It was around-about August 2009, I think, when the band had just finished a practice and we were talking about that thing that makes some bands so special. After going through all our various likes and dislikes, Roberto pointed out that the common denominator in all of our favourite songs and bands was that they had groove.
I remember milling over this for quite some time, because it suddenly clarified much of what I had intuitively gravitated towards my whole life. Songs that get stuck in your head – songs that move you, songs that get a party started – are all about groove.
Having said said all that, I would classify this song as groove… truth be told, I just needed to vent.
I’d been listening to Maroon5 after their concert in Durban. Musically, it was some of their riffs and elements that influenced Let It Rise, along with rap-rock Gospel superstar tobyMac and one of my favourite local bands, rock ‘n roll act the Southern Gypsey Queen. Musically, all of those elements came together in one form or another. There’s a lot of rhythmical changes in this song, and when we were recording it, I could feel, listening to Rudi’s drum tracks, that it had something very different about it compared to the kind of music we have always made.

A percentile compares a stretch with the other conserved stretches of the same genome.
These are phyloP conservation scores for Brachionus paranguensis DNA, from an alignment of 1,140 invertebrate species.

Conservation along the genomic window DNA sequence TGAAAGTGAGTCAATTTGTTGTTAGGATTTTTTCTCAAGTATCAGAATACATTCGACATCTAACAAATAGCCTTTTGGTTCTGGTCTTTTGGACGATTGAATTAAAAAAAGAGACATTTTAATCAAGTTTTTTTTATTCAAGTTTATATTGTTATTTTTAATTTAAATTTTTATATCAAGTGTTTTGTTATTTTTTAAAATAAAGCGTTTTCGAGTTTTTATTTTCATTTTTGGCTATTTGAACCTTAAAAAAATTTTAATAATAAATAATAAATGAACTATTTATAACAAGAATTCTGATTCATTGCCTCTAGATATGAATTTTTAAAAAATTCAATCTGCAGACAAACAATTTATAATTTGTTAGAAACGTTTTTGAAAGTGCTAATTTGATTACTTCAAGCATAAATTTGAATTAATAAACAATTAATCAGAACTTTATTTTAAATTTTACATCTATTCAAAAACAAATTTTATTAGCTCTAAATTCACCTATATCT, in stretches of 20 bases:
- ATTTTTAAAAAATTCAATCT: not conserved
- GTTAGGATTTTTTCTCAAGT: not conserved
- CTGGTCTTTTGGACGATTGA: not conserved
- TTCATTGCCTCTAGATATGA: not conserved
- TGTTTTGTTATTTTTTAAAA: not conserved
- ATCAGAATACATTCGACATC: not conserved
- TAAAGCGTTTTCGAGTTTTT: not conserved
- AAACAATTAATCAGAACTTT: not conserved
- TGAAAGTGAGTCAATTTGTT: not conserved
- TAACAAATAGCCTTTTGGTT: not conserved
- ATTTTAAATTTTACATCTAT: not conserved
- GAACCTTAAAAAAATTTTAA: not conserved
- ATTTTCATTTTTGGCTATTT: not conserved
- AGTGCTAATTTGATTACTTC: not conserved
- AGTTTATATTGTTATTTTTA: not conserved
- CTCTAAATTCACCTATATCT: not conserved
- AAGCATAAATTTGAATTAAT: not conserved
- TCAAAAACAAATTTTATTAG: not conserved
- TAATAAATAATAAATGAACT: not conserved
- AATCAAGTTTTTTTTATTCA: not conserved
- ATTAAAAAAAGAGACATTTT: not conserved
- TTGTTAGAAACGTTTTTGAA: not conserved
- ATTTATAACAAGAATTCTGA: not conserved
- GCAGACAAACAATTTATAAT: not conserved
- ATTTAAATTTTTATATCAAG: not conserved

The song was birthed out of a similar mindset to the first track on the album, On The Edge. I found myself looking at the state of the world and had to ask some hard questions about me, my family and those around me. The opening line “Stop the commotion” is in response to the seemingly relentless onslaught of bad news we’re subjected to as normal South Africans.
In response to this idea that “bad news sells”, I penned this song with the intention of it being an encouragement, to spur all of us on to bring some good news to the world around us, and to get up and give to those in need. The whole song hinges on this inherent idea, in essence a deep-seated sense of altruism. Once the music fades, I hope that this idea pesters you as much as it pesters me.